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Proper definition of vegetables (and grains and legumes and seeds)

Answered on August 19, 2014
Created June 26, 2012 at 5:47 PM

So I'd like to tell people to eat their veggies, and then point out that that doesn't mean they should eat grains and legumes. But I also want to do it accurately. Which I guess means I have several questions regarding definitions of things in terms of colloquial, culinary, botanical, and any other usage. One thing that came to mind when I was thinking about this was the Paleo Summit talk by Mat Lalonde, where he said something like it's actually more appropriate for us to say that we avoid seeds (from memory, so not exact).

So, are grains and legumes vegetables? Are they seeds? Are seeds vegetables? I know that sometimes it's said that "vegetable oils" are really "seed oil" but is that just splitting hairs to CW people, or are they actually distinct but people would still get confused anyway because of stuff like vegetable oils?

Or maybe another way to put it, if I put a foot note to the word veggies with "(blank) are not veggies", what should go in blank?

Thanks!

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2 Answers

2
5e63e3fa78e998736106a4a5b9aef58c

on June 26, 2012
at 06:32 PM

I've found that using the term "green vegetables" is a clear enough term to get my point across to most people. They usually get that corn, potatoes, and dried beans are not in that category, and that I'm talking about broccoli, kale, etc.

Not every plant food is a vegetable. Grains are not vegetables--they are grains. Beans are not vegetables (unless we're talking snow peas or haricots verts)--they are legumes.

The terminology gets a little confusing because historically "vegetable" referred to leafy plants in general, or to products derived from them. I remember playing the old childhood guessing game where one of the first questions asked about the mystery item was, "Animal, Vegetable, or Mineral?" as a means of narrowing down possibilities--the oak kitchen table was "Vegetable" in that case because it came from a plant. But you couldn't exactly chop it up, sautee it, and serve it alongside a steak!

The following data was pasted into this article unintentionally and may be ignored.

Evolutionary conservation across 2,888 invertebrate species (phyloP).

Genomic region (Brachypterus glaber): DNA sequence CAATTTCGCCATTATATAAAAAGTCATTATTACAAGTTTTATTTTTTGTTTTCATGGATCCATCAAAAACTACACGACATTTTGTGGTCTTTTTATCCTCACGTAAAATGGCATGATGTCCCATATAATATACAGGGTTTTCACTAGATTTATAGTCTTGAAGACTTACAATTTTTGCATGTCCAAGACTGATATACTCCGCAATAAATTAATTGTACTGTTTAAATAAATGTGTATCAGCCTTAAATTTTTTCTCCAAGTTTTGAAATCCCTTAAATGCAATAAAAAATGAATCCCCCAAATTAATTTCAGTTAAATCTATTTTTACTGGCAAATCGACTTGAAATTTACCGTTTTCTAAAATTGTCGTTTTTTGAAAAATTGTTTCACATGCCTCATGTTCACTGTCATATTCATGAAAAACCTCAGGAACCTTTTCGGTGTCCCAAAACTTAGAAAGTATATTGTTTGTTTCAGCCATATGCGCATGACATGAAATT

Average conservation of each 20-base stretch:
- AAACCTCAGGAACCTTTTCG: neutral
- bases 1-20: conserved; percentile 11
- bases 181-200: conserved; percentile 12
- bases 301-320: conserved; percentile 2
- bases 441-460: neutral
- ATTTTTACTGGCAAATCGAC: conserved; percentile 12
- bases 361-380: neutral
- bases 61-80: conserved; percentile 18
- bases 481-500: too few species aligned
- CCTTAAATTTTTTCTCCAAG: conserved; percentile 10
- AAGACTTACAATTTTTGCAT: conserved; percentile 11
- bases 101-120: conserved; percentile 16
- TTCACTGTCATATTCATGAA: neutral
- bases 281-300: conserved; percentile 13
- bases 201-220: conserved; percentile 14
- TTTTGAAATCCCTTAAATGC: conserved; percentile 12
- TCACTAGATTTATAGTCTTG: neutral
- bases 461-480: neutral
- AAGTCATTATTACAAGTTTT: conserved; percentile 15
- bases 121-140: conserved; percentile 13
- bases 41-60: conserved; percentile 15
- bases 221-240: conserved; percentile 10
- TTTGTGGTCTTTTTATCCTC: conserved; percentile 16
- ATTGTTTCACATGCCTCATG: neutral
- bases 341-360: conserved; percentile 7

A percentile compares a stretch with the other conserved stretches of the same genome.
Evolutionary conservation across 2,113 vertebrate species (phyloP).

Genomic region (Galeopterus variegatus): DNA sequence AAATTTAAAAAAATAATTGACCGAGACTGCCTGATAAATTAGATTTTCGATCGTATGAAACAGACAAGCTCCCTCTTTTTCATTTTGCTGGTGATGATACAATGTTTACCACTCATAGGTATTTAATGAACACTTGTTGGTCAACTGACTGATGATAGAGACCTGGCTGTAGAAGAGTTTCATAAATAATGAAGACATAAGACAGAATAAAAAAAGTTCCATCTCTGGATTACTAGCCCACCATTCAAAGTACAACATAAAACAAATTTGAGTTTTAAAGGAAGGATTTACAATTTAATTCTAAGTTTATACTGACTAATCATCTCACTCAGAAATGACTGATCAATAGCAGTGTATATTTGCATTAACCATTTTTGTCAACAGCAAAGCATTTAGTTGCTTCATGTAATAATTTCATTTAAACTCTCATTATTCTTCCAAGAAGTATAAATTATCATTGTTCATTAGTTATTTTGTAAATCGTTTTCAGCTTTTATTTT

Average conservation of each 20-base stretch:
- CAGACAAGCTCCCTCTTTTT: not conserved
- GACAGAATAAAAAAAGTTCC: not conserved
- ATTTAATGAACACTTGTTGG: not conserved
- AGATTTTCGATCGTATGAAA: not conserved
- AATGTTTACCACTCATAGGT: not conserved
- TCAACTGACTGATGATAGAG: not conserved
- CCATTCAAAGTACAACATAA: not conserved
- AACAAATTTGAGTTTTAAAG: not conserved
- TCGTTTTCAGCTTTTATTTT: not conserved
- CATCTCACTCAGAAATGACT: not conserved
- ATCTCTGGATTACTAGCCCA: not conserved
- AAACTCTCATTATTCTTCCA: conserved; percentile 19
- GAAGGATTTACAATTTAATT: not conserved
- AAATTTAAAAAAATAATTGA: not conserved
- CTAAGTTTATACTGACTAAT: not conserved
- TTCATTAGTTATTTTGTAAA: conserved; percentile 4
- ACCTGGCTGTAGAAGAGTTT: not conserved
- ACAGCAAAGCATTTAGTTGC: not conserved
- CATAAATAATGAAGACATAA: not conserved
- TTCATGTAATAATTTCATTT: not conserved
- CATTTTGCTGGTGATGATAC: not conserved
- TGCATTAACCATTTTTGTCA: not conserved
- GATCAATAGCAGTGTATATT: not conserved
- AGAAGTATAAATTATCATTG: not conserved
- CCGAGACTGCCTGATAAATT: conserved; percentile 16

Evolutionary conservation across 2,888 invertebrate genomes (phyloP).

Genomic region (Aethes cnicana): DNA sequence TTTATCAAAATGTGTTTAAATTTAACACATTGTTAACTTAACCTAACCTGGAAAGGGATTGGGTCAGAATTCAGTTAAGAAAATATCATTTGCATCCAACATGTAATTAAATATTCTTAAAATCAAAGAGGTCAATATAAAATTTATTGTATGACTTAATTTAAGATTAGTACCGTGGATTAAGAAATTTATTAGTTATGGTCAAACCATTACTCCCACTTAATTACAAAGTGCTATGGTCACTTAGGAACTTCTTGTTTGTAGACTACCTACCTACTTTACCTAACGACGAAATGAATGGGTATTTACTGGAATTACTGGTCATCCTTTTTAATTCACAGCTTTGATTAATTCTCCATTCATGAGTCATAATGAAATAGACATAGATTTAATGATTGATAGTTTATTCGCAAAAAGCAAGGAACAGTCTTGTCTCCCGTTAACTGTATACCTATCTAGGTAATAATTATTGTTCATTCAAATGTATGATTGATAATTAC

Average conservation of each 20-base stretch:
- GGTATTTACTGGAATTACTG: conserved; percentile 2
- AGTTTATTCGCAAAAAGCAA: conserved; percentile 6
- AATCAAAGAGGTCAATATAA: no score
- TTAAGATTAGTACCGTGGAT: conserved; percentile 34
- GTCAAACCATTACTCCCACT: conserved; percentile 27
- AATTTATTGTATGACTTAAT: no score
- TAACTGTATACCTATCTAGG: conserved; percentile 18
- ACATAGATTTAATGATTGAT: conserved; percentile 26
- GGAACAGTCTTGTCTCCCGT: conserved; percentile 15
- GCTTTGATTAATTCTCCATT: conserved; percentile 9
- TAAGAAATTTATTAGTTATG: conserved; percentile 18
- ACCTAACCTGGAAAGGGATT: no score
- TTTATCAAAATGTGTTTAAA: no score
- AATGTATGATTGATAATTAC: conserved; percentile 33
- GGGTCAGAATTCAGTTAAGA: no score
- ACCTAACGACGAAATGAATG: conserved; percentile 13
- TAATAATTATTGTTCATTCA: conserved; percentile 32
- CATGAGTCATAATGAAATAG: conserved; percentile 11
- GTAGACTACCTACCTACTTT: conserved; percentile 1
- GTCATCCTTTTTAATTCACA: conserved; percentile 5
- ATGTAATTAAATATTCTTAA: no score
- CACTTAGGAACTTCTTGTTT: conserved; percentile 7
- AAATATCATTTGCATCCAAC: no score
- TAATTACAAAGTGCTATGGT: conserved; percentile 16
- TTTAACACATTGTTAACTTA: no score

So when 19th century industrial chemists started coming up with oils derived from various plant seeds, calling them "vegetable" oils made sense, given the common classifications for things at the time.

And I also suspect that the term "vegetable oil" has stuck because of marketing. Vegetables are commonly perceived as wholesome, healthy foods, and have been since the first seed oils hit the market. So using the term "vegetable oil" implies that these seed oils have the same healthful, nutritious properties as the "vegetables" they are derived from.

1
A968087cc1dd66d480749c02e4619ef4

(20436)

on June 26, 2012
at 05:56 PM

From Wiki:

"The noun vegetable means an edible plant or part of a plant, but usually excludes seeds and most sweet fruit. This typically means the leaf, stem, or root of a plant."

"In a non-biological sense, the meaning of this word is largely based on culinary and cultural tradition. Therefore, the application of the word is somewhat arbitrary and subjective. For example, some people consider mushrooms to be vegetables even though they are not biologically plants, while others consider them a separate food category."

So vegetable can mean any thing that is a plant, which would be almost all non-animal food. But from a paleo perspective, tubers, seeds (nuts/legumes/cereal grains) and fruit are not veggies. Everything else is. As Humpty Dumpty says to Alice: "Words can mean whatever I want them to mean."

Although tomatoes and avocados are obvious exceptions (fruits that are considered vegetables).

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